Post colonial literature and theory is something I spent a lot of time studying whilst at University and my dissertation, Universal Themes in Postcolonial Texts, Children’s Literature and Colonial Literature Examined through the Bildungsroman Genre, incorporated and analysed many of the ideologies associated with that area of study. One of my favourite post colonial novels, and simultaneously, coming of age novel, was Brick Lane by Monica Ali. It was sad, lost, colourful and encapsulated an area of London so well that it quickly became one of my favourite places in London- even before visiting
When I did visit, it really did live up to the hustle and bustle described. The smells of fragrant curries from the Bangladeshi, Turkish and Iranian restaurants intermingled like the rich multicultural history of the place itself. Brightly coloured mithai (Indian sweets) glittered like jewels in ferocious shades of rose pink and pistachio greens and jalebis dropped into hot oil sizzled and turned orange before being drenched in syrup and placed in the window to entice punters from their competition. Spikey, mysterious fruits, coriander bunches with dirt still clinging to their roots and spices lined racks in cash and carrys with bright yellow sticker labels mismatching the packaging price. Moustachioed thin Asian men in ill-fitting suits try and pull you into their restaurants, asking if you’re “hungry for tandoori chicken“ or with a sing songy “ten pound- good deal!” and Bollywood tunes hum out of the restaurant windows as you stroll along the stretch.
In complete contrast, young students dressed head to toe in black, or tattoos, or beards that hearken back to a more Biblical era clutch canvas totes and bowler hats and sip artisan coffees in the many café’s that line the street too. Vintage shops, graffiti, thrift shops, shops only selling cd’s and headscarves all vie for your attention and this is what makes Brick Lane one of the most iconic places in London for me.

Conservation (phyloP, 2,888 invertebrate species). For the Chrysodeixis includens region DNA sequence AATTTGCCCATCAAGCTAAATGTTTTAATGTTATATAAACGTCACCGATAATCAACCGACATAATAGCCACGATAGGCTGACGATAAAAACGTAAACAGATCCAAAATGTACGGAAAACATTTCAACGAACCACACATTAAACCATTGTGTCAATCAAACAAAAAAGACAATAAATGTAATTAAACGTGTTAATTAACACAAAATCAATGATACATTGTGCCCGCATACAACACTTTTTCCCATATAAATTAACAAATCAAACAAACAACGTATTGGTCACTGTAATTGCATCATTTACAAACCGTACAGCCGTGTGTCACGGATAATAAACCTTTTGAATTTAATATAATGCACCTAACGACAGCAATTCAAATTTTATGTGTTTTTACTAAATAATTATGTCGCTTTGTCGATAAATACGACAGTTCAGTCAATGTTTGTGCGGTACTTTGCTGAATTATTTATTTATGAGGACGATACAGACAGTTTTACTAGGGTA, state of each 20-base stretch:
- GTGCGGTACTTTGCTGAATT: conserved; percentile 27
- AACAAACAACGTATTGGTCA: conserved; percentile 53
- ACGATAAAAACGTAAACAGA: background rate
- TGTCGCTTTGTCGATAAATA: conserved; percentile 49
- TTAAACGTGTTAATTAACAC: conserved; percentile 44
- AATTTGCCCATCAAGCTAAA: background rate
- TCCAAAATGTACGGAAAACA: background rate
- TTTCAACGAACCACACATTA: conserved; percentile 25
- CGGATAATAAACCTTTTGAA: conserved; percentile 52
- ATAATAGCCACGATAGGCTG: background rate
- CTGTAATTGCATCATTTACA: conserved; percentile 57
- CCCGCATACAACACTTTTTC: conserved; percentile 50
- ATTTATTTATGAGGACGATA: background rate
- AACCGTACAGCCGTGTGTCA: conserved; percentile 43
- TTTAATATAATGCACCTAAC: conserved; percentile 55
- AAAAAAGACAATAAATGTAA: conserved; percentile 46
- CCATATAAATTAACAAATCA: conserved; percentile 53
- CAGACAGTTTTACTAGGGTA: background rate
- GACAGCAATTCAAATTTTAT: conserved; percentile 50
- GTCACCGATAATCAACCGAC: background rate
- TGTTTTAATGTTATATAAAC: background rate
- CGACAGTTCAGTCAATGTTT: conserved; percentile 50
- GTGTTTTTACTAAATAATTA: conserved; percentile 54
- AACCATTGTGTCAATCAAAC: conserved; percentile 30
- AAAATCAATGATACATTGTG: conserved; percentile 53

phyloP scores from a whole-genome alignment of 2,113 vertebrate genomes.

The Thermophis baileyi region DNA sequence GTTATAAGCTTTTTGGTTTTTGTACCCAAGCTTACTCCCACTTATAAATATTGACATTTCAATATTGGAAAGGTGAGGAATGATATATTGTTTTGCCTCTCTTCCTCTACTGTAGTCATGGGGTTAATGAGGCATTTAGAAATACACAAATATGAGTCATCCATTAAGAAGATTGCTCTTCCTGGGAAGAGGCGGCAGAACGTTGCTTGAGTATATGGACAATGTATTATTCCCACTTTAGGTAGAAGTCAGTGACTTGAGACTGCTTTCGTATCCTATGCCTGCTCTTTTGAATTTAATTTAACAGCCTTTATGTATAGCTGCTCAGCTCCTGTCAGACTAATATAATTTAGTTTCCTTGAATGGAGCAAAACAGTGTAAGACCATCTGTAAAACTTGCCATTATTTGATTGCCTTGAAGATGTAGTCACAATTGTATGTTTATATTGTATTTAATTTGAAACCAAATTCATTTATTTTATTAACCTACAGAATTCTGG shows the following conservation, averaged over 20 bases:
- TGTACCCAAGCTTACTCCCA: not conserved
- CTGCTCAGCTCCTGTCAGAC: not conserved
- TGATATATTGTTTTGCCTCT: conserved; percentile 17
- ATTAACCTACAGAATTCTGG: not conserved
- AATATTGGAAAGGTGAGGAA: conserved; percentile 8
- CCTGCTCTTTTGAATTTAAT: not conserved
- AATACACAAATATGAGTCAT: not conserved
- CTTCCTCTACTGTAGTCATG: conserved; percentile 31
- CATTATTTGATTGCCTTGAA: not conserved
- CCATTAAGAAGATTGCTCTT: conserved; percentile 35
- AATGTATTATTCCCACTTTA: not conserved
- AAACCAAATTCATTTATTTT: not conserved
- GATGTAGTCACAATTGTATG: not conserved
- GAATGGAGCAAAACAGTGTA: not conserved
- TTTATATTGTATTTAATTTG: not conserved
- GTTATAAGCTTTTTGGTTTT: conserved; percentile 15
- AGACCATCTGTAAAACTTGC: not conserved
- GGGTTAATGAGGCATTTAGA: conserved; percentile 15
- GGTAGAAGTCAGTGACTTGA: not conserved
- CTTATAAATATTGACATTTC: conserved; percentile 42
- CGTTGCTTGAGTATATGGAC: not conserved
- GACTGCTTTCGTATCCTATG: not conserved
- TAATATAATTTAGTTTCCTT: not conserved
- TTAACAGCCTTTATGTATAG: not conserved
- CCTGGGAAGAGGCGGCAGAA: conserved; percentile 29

Though famous for their curry-houses run by the largely Bangladeshi community that have now settled in the Brick Lane area, I made the trip that day for a food from another community- the bagel. The Beigel Bakery, famous for its salt beef bagels, is the oldest and first bagel outlet in the UK. Set up by the Jewish Polish community after they flocked to the area during the war, the bagel house has been run by the same family and is open for 24 hours a day. There’s often a queue snaking around the door, but wait- it’s worth it. This place is a bit of an institution on Brick Lane, and after sampling their famous salt beef or smoked salmon and cream cheese bagel, it’s very easy to see why. Whether after a drunken night out or for a lunch, these bagels are stuffed to the brim, freshly prepared and great with pickles and mustard. Every bagel is also quality checked by the owner and it’s unbelievably good value. Definitely not London prices! They were amazing. Matt obviously had to order extra bacon on his, i stuck with the classic.
For more history on this iconic bakery- check out this article in Spitalfield’s Life
After wolfing one down, I headed to Taj superstores, stocked up on spices and medjoor dates, popular in the month of Ramadan, and contentedly got the district line all the way back to Hammersmith, excited to eat some pistachio burfi.